What is dry camping? Is it the same as boondocking?

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Dry camping is one of many different types of camping. When most people think of camping, they probably think of heading to the campground with their tents or RV’s. While this is probably the most common way to camp, there are many more! Here are a few basic ones:

  • Camping in your car – This is exactly what it sounds like: camping in your car. If you don’t want to invest in a lot of camping accessories, sleeping in your vehicle is a great way to try it before investing.
  • Primitive Camping – Again, exactly how it sounds. You’ll be at a site that doesn’t have access to water, electricity, or even restrooms. All you’ll have is your shelter, food, and a water supply. You may hike into a place and camp or certain campgrounds offer primitive sites at a discounted rate.
  • Backpacking – You’ll bring all your supplies in on your back and hike until you’re ready to settle for the night. Then you’ll set up camp and cook your food over a fire or camp stove. Backpacking requires a lot of lightweight and specific equipment in order to be enjoyable!
a camper with bikes attached parked on a sunny lake side spot

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What does dry camping mean?

Dry Camping involves camping in your RV or camper van, but without the benefits of hookups for utilities. This form of camping is inexpensive (after you have the RV, of course) and allows you to live off-grid. People who live in their RV tend to dry camp.

Boondocking vs Dry Camping vs Random Camping

These three terms are used fairly interchangeably. Boondocking is dry camping. There’s no official definition, but it’s basically camping with no water, electricity, or sewer hookups in an area outside of a developed campground.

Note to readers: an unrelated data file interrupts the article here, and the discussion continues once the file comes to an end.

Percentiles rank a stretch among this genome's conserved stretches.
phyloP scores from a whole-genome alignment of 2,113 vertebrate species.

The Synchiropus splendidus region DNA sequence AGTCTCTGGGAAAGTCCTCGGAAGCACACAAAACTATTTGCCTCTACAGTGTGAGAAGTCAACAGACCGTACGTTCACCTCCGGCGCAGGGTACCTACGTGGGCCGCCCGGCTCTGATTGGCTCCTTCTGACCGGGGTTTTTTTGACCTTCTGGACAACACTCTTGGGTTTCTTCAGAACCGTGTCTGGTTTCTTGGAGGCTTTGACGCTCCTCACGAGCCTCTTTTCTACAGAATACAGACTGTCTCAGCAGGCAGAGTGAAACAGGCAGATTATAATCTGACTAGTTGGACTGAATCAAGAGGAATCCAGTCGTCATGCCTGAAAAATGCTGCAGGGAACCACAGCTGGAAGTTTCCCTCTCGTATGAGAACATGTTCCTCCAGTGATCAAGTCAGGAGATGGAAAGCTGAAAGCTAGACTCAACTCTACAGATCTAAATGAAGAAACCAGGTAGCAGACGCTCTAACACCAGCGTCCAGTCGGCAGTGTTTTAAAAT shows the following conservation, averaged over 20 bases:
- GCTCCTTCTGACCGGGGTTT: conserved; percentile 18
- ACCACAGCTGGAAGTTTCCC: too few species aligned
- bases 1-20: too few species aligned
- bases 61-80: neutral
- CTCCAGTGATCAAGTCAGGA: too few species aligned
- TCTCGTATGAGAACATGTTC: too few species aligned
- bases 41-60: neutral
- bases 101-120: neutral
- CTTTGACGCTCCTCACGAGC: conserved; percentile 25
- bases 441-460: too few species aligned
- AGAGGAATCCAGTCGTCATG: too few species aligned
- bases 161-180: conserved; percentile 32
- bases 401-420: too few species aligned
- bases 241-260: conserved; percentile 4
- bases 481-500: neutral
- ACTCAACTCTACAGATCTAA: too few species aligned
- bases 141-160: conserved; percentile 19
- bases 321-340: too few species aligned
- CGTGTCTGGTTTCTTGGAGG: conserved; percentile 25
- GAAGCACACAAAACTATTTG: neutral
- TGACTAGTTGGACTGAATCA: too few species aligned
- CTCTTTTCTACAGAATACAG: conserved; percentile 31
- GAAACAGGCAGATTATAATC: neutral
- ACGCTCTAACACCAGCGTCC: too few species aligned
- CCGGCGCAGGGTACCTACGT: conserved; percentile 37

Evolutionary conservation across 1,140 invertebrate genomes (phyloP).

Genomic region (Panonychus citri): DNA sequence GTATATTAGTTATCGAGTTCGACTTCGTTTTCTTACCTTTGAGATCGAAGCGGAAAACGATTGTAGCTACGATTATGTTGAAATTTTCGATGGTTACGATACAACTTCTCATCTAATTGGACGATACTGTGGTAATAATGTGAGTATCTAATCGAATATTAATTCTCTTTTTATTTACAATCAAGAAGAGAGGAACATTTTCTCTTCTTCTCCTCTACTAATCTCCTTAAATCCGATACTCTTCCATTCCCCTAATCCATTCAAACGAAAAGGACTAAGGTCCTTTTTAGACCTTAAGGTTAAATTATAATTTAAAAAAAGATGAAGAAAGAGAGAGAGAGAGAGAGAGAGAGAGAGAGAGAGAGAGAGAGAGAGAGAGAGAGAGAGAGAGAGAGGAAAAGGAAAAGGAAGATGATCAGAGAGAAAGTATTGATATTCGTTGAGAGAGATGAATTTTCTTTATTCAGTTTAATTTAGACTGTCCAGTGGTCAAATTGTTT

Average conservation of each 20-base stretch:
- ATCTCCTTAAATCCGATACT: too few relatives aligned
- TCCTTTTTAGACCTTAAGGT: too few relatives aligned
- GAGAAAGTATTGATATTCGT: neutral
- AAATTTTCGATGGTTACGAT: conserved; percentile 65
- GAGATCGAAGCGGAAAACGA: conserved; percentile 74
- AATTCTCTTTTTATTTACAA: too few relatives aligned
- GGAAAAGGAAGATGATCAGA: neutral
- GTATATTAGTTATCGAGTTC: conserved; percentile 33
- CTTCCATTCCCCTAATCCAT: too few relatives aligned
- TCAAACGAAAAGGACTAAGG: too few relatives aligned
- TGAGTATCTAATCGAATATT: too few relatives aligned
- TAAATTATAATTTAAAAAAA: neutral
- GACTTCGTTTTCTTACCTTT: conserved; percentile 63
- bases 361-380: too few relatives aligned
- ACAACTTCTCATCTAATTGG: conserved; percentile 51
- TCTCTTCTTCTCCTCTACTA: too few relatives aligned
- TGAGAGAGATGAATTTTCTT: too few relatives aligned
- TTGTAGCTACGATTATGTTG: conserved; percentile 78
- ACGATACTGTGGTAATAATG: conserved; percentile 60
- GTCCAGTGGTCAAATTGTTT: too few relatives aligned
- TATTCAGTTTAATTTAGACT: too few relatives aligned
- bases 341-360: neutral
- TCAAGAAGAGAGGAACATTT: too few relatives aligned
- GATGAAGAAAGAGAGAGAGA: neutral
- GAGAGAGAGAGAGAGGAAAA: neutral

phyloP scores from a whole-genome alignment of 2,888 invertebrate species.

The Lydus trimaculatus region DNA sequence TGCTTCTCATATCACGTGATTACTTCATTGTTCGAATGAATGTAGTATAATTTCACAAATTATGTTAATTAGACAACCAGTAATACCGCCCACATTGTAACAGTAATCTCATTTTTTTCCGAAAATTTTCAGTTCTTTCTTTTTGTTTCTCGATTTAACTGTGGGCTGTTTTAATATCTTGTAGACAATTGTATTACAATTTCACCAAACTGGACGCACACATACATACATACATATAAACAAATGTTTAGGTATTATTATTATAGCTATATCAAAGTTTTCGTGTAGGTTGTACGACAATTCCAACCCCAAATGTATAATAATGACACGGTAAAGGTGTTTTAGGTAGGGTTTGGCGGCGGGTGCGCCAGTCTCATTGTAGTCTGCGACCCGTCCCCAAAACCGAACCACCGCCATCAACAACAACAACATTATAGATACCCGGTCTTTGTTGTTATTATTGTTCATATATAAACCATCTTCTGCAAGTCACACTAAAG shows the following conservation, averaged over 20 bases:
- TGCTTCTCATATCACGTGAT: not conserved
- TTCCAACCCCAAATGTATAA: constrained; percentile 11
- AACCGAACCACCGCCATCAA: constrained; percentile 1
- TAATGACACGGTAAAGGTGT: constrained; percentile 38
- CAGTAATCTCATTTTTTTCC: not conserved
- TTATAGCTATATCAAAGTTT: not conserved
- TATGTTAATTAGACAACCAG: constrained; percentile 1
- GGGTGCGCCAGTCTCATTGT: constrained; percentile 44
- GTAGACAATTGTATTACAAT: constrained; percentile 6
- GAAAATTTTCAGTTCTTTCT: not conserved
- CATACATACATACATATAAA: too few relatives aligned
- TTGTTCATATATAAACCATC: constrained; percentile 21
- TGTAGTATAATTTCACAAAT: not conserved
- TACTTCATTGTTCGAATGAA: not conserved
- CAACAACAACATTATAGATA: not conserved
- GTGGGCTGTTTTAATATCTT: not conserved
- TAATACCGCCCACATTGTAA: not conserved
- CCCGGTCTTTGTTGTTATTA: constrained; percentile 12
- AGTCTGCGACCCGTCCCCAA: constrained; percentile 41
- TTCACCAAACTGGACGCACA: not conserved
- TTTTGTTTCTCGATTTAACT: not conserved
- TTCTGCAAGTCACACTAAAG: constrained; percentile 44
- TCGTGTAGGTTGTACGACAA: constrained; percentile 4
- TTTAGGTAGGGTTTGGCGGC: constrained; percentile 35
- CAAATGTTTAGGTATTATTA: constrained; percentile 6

There are some regional variations in which terms are used and what they refer to, but it seems when one is boondocking or random camping they are using an RV or camper of some sort for this ‘no-services’ camping.

Dry camping also refers to camping without services. You’ll often find that boondocking occurs in a remote and more beautiful area than camping at a designated campground, thus the appeal. But dry camping can occur at a developed campground and many might refer to this as car camping (driving to the campground in your vehicle and setting up a tent and such for camping).

The other appeal for boondocking is that there isn’t much oversight. Developed campgrounds often have people in charge of where you can go and what you can do and when. Boondocking allows you the freedom to roam and do what you please. But, ironically, boondocking and dry camping come with a set of rules to follow.

Some Do’s and Don’ts for boondocking

Be Safe

It’s important to think through safety measures if you’re planning to dry camp outside of a designated campground (boondocking). Since you won’t have anyone to tell you what is safe and what isn’t, you should be aware of what you’re getting into. Here are some things to think through:

  • Maneuverability: Whether you have a small teardrop camper or a large RV, getting in and out of places has its challenges. If you have to drive a narrow path to get to a place, remember, you’ll have to drive it back out, too. Make sure there will be room to turn around so you don’t have to try to back out of a sticky situation!
  • Size: Again, think about the size of what you’re driving. Some boondocking locations will help you with specifics of what size vehicles will fit and what won’t. Read up on reviews and scout by foot, if you’re uncertain. It’s better to walk a bit than get stuck.